Navigation Links
The end of an era? Branding horses does not enable them to be identified
Date:8/24/2012

There are many reasons why it is important to be able to identify farm animals, horses and small companion animals. Unique identification marks are essential for ensuring the correctness of breeding programmes, for preventing the spread of disease and for eliminating the possibility of deceit in competitions or when animals are sold. The traditional method of marking larger farm animals relies on branding with hot irons or on ear-tagging but this is deemed inappropriate for use on dogs and cats, which are identified by the implant of a microchip transponder. Until recently, horses were generally branded but following concerns that the practice is unnecessarily cruel there has been a gradual switch towards the use of microchips. Branding has essentially been discontinued in the European Union, although several countries still accept it and breed registries claim that this traditional method is perfectly satisfactory and obviates the need for costly equipment.

Comparisons between the two methods for marking horses have focused on how they are perceived by the animals: does either method cause more stress or more harm to the horse? Surprisingly, however, no attention has been paid to the other side of the coin. There is no doubt that microchips can be unambiguously decoded, providing the necessary equipment is available, but how well can brand marks be read? The issue has now been examined by Jrg and Christine Aurich of the University of Veterinary Medicine, Vienna.

Brands on horses generally combine a symbol to indicate the particular breed with a two-digit number to identify the individual animal. To assess the readability of the markings, the researchers asked three experienced people to record the brands of about 250 horses participating in an equestrian tournament in Germany. All three testers were able to recognize the breed symbols on about 90% of the animals and for about 84% of the animals the symbol was recorded correctly by all three people. However, the situation for the two-digit numbers was dramatically different. While each of the three readers read the numbers correctly on about half of the horses, the correct number was recorded by all three of them for less than 40% of the animals.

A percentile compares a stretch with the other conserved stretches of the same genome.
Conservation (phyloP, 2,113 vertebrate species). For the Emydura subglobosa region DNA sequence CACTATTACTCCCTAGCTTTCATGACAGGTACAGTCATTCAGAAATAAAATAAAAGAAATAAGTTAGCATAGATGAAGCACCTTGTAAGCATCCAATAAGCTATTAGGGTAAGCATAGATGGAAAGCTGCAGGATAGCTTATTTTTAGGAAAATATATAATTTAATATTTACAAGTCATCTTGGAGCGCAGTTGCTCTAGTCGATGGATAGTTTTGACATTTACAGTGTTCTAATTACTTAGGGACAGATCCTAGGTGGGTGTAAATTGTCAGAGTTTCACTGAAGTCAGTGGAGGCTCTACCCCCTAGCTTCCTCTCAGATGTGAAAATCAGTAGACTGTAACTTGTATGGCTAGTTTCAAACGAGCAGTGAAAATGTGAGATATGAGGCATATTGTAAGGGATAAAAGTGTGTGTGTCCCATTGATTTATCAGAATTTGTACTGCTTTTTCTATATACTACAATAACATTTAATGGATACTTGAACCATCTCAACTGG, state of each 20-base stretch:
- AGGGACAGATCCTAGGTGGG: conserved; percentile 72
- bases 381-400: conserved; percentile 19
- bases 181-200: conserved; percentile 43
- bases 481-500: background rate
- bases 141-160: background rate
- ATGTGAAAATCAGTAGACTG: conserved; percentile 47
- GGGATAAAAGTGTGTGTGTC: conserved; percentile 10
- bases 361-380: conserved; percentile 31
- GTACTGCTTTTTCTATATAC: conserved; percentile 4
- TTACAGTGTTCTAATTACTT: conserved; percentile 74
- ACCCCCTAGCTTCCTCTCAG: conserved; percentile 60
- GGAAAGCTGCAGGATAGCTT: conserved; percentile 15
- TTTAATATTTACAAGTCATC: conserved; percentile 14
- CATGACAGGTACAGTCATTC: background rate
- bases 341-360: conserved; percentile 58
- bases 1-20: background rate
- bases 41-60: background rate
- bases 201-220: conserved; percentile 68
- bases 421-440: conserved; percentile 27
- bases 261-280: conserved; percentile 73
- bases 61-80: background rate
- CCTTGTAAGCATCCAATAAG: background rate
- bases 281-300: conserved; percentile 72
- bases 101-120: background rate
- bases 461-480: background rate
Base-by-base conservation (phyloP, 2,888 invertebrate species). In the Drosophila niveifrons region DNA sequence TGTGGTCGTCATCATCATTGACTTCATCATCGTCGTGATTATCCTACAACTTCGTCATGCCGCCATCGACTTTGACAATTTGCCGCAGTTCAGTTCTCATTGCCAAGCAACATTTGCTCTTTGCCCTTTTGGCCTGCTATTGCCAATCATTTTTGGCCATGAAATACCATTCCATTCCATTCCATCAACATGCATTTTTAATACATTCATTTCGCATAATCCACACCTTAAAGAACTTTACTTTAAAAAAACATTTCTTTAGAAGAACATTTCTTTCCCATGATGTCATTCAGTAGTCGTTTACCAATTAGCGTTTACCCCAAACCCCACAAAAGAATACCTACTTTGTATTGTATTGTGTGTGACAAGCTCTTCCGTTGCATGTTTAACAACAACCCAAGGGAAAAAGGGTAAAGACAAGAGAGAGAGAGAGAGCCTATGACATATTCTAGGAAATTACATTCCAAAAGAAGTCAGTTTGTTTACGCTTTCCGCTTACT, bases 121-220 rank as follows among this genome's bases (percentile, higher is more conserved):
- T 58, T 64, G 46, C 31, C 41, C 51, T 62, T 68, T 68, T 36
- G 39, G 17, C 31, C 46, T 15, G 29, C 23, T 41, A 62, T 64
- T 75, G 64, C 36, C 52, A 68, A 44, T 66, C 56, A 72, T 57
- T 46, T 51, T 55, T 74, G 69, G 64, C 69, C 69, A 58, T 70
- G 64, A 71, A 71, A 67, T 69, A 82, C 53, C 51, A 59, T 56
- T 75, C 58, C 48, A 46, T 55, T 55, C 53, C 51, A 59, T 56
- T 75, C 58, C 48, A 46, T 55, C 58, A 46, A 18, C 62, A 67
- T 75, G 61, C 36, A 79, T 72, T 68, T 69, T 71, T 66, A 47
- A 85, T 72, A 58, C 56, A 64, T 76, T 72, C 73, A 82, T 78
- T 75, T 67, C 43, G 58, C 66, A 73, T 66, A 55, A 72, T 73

To assess the legibility of brand marking under 'ideal' conditions, the researchers examined the markings on 28 horses that had been euthanized, in each case for reasons not related to branding. Surprisingly, the brand marks could be clearly identified on only nine of the animals, while for six horses neither the brand symbol nor the two-digit number could be deciphered even after the site of branding (generally the left thigh but in two cases the left side of the neck) had been shaved. This finding confirmed the unreliability of marking horses by branding. At the same time, the researchers naturally examined the sites where the horses had been branded for evidence of tissue damage. Nearly all of the horses had histological changes at the branding sites, consistent with having experienced a third-degree thermal injury.